The Marines could not even meet their modest 2,000 man authorized strength levels. I wrote a paper about the CW era Marines. A friend sent me a photo of his CW ancestor who had Russian knots instead of shoulder boards on his shoulders. I had never seen a photo of a US Marine officer & originally speculated that he was… Russian… because of the knot. That’s what I like about CW history, there is always something that you never knew.

I wouldn’t be surprised if I have posted 50 corrections to posts about the Mississippi Marine Squadron. The name is a wellspring for all manner of misconceptions. The later stage of the MMS operations was nothing Marines would want in their history.

The few Marines who distinguished themselves in CW combat were members of gun crews on warships.
 

Borderruffian

1st Lieutenant
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Aug 4, 2007
Location
Marshfield Missouri
Did the US navy consider creating their own marine brigade?
The United States Marine Corps, especially at that time has always " belonged" to the Navy in some very real and some not so real ways, that is why they are Department of the Navy, (the Men's Department). The Corps was much smaller then mostly ship detachments and some shore ( guard) detachments. The Corps didn't have enough Marines to go around so Ellets Infantry Volunteers were made an Ad-hoc Landing Force for the Mississippi Squadron in place of a USMC formation.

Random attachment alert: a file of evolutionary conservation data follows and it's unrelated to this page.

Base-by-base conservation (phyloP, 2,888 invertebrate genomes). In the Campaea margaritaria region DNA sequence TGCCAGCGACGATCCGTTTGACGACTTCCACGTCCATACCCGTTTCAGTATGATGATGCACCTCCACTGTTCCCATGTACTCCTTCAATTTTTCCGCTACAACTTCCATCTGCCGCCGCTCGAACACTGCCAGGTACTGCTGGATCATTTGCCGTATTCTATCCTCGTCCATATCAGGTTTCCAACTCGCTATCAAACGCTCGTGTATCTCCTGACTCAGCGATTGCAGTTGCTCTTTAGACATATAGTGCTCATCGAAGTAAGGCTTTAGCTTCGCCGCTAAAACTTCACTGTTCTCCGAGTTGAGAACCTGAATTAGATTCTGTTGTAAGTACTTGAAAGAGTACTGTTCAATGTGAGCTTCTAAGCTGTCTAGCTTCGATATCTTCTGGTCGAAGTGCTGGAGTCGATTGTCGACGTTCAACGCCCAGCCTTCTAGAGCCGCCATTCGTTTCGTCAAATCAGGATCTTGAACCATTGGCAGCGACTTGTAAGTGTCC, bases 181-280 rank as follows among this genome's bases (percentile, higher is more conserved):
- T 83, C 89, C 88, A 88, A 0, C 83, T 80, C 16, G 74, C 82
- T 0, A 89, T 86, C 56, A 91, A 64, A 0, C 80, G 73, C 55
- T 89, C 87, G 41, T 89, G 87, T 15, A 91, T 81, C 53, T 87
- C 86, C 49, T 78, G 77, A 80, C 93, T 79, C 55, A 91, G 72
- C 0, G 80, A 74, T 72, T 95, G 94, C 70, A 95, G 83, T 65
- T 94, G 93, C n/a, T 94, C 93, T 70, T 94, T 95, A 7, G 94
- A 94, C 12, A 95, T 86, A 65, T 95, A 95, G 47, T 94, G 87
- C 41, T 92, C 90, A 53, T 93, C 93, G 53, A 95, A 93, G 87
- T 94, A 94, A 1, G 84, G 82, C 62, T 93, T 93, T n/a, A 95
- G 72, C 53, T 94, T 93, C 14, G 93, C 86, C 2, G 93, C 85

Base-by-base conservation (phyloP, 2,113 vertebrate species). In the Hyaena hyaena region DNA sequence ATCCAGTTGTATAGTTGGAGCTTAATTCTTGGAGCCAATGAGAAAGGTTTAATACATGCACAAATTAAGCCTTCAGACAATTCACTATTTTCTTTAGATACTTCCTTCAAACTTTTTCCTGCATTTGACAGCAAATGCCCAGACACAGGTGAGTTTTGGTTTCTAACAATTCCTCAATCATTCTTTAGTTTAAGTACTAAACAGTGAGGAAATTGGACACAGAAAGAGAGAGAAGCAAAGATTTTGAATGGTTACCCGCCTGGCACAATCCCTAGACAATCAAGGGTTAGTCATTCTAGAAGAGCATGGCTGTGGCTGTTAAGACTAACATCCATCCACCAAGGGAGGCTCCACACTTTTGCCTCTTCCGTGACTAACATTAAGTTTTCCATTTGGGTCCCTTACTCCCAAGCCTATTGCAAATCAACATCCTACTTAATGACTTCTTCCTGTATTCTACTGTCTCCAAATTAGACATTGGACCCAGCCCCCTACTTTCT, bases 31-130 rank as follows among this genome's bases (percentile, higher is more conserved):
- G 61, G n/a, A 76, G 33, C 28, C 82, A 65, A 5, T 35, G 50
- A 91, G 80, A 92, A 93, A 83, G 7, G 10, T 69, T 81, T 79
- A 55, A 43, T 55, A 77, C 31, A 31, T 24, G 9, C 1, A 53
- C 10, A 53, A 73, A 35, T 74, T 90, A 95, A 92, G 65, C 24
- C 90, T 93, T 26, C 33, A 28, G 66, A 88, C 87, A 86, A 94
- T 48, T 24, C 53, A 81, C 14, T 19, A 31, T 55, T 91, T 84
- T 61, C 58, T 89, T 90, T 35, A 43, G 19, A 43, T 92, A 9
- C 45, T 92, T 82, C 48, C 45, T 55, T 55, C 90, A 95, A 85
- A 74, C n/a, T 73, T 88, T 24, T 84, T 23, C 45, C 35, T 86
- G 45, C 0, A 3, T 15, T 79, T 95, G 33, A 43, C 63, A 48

Joined
Aug 4, 2019
If not mistaken, I seem to recall the soldiers who were to serve on the Ellet Fleet were from the 59th ILL. They may have been under the command of Charles Ellet's brother Alfred. They were in active battle at Pea Ridge and were at that part of the Federal battle line that decisively defeated the most important Rebel assault of the day on the right flank on that first day. Charles was allowed to enroll them after this battle. They may have been armed with carbine (maybe be wrong here) but I am almost certain they had them when placed on the rams. What a shame they did not shoot down that Rebel Pilot before he shot Charles Ellet at Memphis. I believed the Rebel drown afterwards in the river upon his boat sinking. I further understand Ellet's soldier played hell upon the Rebel pivot bow gun crews who were in the open and on each Rebel ram during the battle at Memphis.
 

Mark F. Jenkins

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Mar 31, 2012
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Central Ohio
Coincidentally, my wife has just determined that one of her direct ancestors served aboard the ram Monarch as a second assistant engineer. Looks like I'll have to dig into this topic a little deeper than I have in the past; I started by downloading a PDF of Crandall's history from Google Books, and we'll see where I go from here...
 

major bill

Brev. Brig. Gen'l
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Aug 25, 2012
My copy of Military Images summer issue arrived today. The summer issue has an article about the Mississippi Marnie Brigade by Paul Russinoff. In MMP Mr. Russinoff discusses the Mississippi Marine Brigade.